$100,000,000,000 to Fix Bay Area Transportation?

Matthew Lituchy, Chief Investment Officer of a major Bay Area development company, was recently asked how he felt about placing large commercial and residential projects adjacent to transit. Here are excerpts from his response as printed in the San Jose Mercury on July 7, 2019: “Traditional methods of commuting have gotten over-stressed. Our freeways are impossibly clogged with traffic. Commute durations are at all-time highs. People are looking to commute by alternative methods. Trains, light rail, Caltrain, bus, BART are the alternatives. Being in a place where you can easily move around the Bay Area, and both live and work close to these modes of transportation is important”.

Mr. Lituchy’s concerns are shared by millions of other Bay Area residents.

On May 30, 2019, at the Alameda County Transportation Commission retreat, a new plan to raise up to $100 billion to address the Bay Area’s ever worsening transportation condition was unveiled. The Plan, which has apparently been under discussion in private circles for some time, was presented and explained by Bay Council CEO John Grubb; Council Senior VP, Linda Lynn Litvak; Silicon Valley Leadership Group (SVLG) VP Jason Baker, and former Transform Executive Director Stuart Cohen.

Problem.pngSince the Plan is still in its earliest stages, the presentation was limited mostly to a description of the Region’s existing transportation problems and the Plan’s strategic, outreach and funding goals and objectives. As Mr. Baker of the SVLG put it, “…..we think the time is ripe to work for a world class, more integrated transit system that is faster, more reliable, more affordable and more equitable for the Bay Area”. Continue reading

Regional Watchdog

In the Bay Area local and regional transportation and land use policies evolve continuously. These policies and their impact upon the region are usually discussed in public meetings convened by public agencies. Sometimes these meetings are adequately publicized and sometimes they aren’t. Certain public agencies are notorious for releasing only the rosiest of scenarios for public consumption.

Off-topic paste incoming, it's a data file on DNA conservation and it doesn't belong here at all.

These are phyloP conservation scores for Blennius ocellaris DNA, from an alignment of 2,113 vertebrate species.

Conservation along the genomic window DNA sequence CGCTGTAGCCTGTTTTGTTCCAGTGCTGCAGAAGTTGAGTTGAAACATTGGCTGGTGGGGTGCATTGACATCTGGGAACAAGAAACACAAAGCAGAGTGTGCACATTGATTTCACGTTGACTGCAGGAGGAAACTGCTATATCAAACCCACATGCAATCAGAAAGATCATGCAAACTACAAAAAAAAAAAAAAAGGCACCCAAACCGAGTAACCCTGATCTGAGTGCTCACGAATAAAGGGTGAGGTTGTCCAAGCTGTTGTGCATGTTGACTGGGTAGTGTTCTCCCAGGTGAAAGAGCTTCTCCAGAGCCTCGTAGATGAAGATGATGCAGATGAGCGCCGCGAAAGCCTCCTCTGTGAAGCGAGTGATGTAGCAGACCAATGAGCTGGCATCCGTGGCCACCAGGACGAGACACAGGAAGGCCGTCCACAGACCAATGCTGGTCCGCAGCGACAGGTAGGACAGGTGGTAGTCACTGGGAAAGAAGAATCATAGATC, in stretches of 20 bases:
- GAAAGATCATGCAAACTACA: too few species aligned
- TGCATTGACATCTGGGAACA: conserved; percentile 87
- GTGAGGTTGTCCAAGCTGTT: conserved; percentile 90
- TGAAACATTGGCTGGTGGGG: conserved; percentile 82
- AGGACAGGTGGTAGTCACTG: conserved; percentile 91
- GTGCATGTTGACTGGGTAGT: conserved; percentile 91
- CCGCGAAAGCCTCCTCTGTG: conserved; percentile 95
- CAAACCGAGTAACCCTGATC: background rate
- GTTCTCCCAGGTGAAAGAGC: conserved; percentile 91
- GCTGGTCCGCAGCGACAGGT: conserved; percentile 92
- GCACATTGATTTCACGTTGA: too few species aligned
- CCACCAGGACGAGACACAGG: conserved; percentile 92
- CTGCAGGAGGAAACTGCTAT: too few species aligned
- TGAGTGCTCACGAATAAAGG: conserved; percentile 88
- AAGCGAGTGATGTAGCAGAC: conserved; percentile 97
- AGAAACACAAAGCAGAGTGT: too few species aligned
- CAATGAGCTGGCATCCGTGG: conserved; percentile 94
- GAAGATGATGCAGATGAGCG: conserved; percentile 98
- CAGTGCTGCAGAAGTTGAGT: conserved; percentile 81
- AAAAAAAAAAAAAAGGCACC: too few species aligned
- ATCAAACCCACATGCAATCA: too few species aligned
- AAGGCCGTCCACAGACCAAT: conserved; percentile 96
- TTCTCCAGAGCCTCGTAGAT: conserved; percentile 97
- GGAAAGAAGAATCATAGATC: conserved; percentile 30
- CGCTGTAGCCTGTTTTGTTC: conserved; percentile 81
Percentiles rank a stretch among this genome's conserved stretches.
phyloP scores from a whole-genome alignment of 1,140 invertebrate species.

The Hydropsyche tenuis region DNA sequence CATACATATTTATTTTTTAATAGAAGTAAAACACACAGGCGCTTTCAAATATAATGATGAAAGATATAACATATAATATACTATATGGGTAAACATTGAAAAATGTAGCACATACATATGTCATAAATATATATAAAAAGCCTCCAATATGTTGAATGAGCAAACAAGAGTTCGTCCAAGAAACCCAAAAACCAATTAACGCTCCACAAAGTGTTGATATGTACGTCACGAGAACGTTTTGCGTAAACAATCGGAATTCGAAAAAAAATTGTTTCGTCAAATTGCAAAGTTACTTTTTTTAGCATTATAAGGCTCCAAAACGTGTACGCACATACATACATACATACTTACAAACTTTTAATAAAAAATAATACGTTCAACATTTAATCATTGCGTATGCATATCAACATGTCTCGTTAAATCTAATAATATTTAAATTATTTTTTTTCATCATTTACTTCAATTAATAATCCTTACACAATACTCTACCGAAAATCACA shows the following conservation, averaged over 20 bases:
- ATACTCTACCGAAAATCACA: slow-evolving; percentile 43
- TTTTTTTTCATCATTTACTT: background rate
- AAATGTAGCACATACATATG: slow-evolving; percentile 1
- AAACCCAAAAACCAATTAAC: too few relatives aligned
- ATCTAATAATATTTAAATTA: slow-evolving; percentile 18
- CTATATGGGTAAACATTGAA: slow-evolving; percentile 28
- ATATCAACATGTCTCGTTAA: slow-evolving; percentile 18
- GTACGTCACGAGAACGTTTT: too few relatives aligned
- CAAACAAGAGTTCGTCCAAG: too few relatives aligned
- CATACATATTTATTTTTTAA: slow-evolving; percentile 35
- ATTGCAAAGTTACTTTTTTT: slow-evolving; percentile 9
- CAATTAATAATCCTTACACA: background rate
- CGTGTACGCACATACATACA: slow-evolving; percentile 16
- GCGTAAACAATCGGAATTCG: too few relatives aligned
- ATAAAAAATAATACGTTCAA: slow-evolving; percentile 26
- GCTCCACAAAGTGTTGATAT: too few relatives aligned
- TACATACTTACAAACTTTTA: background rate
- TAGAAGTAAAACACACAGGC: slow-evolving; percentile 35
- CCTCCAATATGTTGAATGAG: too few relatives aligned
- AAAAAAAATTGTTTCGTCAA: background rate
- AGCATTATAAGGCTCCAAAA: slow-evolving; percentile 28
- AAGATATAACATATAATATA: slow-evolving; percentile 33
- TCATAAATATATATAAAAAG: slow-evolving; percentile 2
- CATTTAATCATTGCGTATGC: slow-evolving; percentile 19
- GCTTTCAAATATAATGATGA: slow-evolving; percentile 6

By video-recording as many of these important public meetings as possible, videographer Ken Bukowski has devoted himself to making certain the public is given an opportunity to see what’s actually going on. To accomplish this Mr. Bukowski spends many hours a week carrying his recording equipment across the region to capture important meetings and events. Continue reading

Open Letter to the BART Board Members: No Increase on Fares

Honorable Members of the BART Board of Directors
300 Lakeside Drive
Oakland CA 94612

Dear Members of the BART Board:

The Bay Area Transportation Working Group calls upon the San Francisco Bay Area Rapid Transit District Board of Directors to not increase fares for the upcoming fiscal year.

As a coalition of transportation experts with decades of collective experience working on large projects and with transit operators, including virtually all the major operators in the Bay Area, we are well aware that BART is facing numerous challenges and is in the constant position of all transit operators of not having sufficient funds to do everything that everyone would have to have done; however, a fare increase would be highly inappropriate at this time for the following reasons: Continue reading

Press Release: MTC is Uniquely Unqualified to Take on Housing!

HousingHow and why did the commutes get so long? How did the Bay Area become the first or second most congested region in the country? Was this because of a regional problem or a local problem or both? What accounts for the repeated “disconnects” between the regional results of expensive studies laboriously vetted and discussed and what actually gets financed and built? Why did more than $100 billion in state, federal and Bridge toll funds pass through the Metropolitan Transportation Commission’s (MTC’s) hands over the last half century and yet do so little to either reduce congestion or strengthen the Region’s public transit systems? Was the current transportation malaise inevitable? Could it have been avoided? What steps can be taken to make things better? Does it make sense to place the Region’s future housing and transportation under a single super-agency controlled by MTC? Continue reading

SB50 is Fatally Flawed

Updated Excerpts from BATWG Letter sent to the BART Board on May 8 2019:

Unfortunately, no matter how many times the mantra is repeated, there are no credible metrics to support the notion that building housing near a rail or bus stop would materially affect either traffic flow or transit ridership.

To those who claim otherwise, ask them for backup statistics. Ask them how many of today’s Bay Area commute trips are transit trips (actually about 15%). Ask about the 75% of trips that are NOT commute trips, much less transit commute trips. Ask how many of the thousands of families slated to crowd into transit-oriented housing are expected to give up their automobiles. Ask for statistics showing how many non-commuters taking their kids to preschool or to a distant soccer match, or buying groceries, or running errands, or rushing a sick relative to a hospital, or heading to the gym or the hair stylist, etc., are expected to spend the 3 to 5 hours and make the 4 to 10 transfers required to make these trips by train and bus. Continue reading